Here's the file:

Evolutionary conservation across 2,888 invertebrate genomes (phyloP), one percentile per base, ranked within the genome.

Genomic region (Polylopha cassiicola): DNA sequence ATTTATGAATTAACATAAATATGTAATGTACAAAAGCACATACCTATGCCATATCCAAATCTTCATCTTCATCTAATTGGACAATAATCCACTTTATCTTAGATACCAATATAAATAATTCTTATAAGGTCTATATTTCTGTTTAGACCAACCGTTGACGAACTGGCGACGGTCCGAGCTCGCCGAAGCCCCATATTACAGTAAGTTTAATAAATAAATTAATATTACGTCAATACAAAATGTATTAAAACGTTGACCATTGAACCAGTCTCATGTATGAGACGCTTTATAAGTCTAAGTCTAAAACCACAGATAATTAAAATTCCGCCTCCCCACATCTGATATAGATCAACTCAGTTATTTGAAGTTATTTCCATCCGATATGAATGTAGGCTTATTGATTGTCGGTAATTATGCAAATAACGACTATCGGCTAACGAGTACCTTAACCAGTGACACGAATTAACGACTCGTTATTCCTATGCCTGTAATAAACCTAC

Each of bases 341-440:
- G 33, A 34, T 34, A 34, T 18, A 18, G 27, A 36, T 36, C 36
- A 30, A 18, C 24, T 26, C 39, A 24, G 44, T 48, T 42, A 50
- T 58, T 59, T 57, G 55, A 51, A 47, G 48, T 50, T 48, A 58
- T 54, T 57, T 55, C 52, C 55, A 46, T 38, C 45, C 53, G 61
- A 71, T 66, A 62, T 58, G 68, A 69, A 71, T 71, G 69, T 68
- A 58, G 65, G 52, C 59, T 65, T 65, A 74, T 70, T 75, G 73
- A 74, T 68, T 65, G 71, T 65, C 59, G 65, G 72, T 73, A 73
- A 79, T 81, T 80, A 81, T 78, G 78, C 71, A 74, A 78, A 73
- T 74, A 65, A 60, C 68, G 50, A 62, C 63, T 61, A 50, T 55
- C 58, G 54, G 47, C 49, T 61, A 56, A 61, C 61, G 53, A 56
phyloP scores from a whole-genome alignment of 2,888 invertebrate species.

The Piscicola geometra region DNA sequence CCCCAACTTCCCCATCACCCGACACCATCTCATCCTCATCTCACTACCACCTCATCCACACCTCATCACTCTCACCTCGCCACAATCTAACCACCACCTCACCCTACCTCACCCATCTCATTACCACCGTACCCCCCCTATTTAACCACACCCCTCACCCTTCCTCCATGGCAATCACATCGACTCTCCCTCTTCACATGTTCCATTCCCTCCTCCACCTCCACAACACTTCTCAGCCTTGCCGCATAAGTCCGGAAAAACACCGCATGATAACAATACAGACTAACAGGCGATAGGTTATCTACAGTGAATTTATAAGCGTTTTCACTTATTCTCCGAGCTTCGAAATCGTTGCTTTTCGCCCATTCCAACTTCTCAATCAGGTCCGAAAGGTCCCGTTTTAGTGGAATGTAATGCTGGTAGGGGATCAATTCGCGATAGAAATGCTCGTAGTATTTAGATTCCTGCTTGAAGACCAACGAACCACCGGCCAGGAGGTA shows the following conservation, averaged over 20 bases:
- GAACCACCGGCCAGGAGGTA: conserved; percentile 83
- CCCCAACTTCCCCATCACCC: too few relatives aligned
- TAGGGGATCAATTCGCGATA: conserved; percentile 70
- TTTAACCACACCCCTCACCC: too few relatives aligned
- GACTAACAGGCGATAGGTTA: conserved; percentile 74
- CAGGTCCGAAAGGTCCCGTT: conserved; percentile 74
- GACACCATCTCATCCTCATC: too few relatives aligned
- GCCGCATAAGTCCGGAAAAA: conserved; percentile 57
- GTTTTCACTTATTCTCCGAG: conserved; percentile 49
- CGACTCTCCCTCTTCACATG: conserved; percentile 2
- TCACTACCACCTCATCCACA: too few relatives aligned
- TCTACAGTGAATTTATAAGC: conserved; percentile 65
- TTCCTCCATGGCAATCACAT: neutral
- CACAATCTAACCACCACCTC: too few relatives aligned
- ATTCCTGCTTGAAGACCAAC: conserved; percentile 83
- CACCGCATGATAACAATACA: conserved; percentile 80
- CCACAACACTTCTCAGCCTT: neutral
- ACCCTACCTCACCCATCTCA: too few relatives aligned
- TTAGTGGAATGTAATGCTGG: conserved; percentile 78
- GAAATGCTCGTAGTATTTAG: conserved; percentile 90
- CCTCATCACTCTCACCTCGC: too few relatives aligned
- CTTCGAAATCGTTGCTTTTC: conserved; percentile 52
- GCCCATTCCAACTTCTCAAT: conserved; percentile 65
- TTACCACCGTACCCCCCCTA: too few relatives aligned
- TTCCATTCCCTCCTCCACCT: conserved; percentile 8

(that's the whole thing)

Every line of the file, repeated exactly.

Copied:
Evolutionary conservation across 2,888 invertebrate genomes (phyloP), one percentile per base, ranked within the genome.

Genomic region (Polylopha cassiicola): DNA sequence ATTTATGAATTAACATAAATATGTAATGTACAAAAGCACATACCTATGCCATATCCAAATCTTCATCTTCATCTAATTGGACAATAATCCACTTTATCTTAGATACCAATATAAATAATTCTTATAAGGTCTATATTTCTGTTTAGACCAACCGTTGACGAACTGGCGACGGTCCGAGCTCGCCGAAGCCCCATATTACAGTAAGTTTAATAAATAAATTAATATTACGTCAATACAAAATGTATTAAAACGTTGACCATTGAACCAGTCTCATGTATGAGACGCTTTATAAGTCTAAGTCTAAAACCACAGATAATTAAAATTCCGCCTCCCCACATCTGATATAGATCAACTCAGTTATTTGAAGTTATTTCCATCCGATATGAATGTAGGCTTATTGATTGTCGGTAATTATGCAAATAACGACTATCGGCTAACGAGTACCTTAACCAGTGACACGAATTAACGACTCGTTATTCCTATGCCTGTAATAAACCTAC

Each of bases 341-440:
- G 33, A 34, T 34, A 34, T 18, A 18, G 27, A 36, T 36, C 36
- A 30, A 18, C 24, T 26, C 39, A 24, G 44, T 48, T 42, A 50
- T 58, T 59, T 57, G 55, A 51, A 47, G 48, T 50, T 48, A 58
- T 54, T 57, T 55, C 52, C 55, A 46, T 38, C 45, C 53, G 61
- A 71, T 66, A 62, T 58, G 68, A 69, A 71, T 71, G 69, T 68
- A 58, G 65, G 52, C 59, T 65, T 65, A 74, T 70, T 75, G 73
- A 74, T 68, T 65, G 71, T 65, C 59, G 65, G 72, T 73, A 73
- A 79, T 81, T 80, A 81, T 78, G 78, C 71, A 74, A 78, A 73
- T 74, A 65, A 60, C 68, G 50, A 62, C 63, T 61, A 50, T 55
- C 58, G 54, G 47, C 49, T 61, A 56, A 61, C 61, G 53, A 56
phyloP scores from a whole-genome alignment of 2,888 invertebrate species.

The Piscicola geometra region DNA sequence CCCCAACTTCCCCATCACCCGACACCATCTCATCCTCATCTCACTACCACCTCATCCACACCTCATCACTCTCACCTCGCCACAATCTAACCACCACCTCACCCTACCTCACCCATCTCATTACCACCGTACCCCCCCTATTTAACCACACCCCTCACCCTTCCTCCATGGCAATCACATCGACTCTCCCTCTTCACATGTTCCATTCCCTCCTCCACCTCCACAACACTTCTCAGCCTTGCCGCATAAGTCCGGAAAAACACCGCATGATAACAATACAGACTAACAGGCGATAGGTTATCTACAGTGAATTTATAAGCGTTTTCACTTATTCTCCGAGCTTCGAAATCGTTGCTTTTCGCCCATTCCAACTTCTCAATCAGGTCCGAAAGGTCCCGTTTTAGTGGAATGTAATGCTGGTAGGGGATCAATTCGCGATAGAAATGCTCGTAGTATTTAGATTCCTGCTTGAAGACCAACGAACCACCGGCCAGGAGGTA shows the following conservation, averaged over 20 bases:
- GAACCACCGGCCAGGAGGTA: conserved; percentile 83
- CCCCAACTTCCCCATCACCC: too few relatives aligned
- TAGGGGATCAATTCGCGATA: conserved; percentile 70
- TTTAACCACACCCCTCACCC: too few relatives aligned
- GACTAACAGGCGATAGGTTA: conserved; percentile 74
- CAGGTCCGAAAGGTCCCGTT: conserved; percentile 74
- GACACCATCTCATCCTCATC: too few relatives aligned
- GCCGCATAAGTCCGGAAAAA: conserved; percentile 57
- GTTTTCACTTATTCTCCGAG: conserved; percentile 49
- CGACTCTCCCTCTTCACATG: conserved; percentile 2
- TCACTACCACCTCATCCACA: too few relatives aligned
- TCTACAGTGAATTTATAAGC: conserved; percentile 65
- TTCCTCCATGGCAATCACAT: neutral
- CACAATCTAACCACCACCTC: too few relatives aligned
- ATTCCTGCTTGAAGACCAAC: conserved; percentile 83
- CACCGCATGATAACAATACA: conserved; percentile 80
- CCACAACACTTCTCAGCCTT: neutral
- ACCCTACCTCACCCATCTCA: too few relatives aligned
- TTAGTGGAATGTAATGCTGG: conserved; percentile 78
- GAAATGCTCGTAGTATTTAG: conserved; percentile 90
- CCTCATCACTCTCACCTCGC: too few relatives aligned
- CTTCGAAATCGTTGCTTTTC: conserved; percentile 52
- GCCCATTCCAACTTCTCAAT: conserved; percentile 65
- TTACCACCGTACCCCCCCTA: too few relatives aligned
- TTCCATTCCCTCCTCCACCT: conserved; percentile 8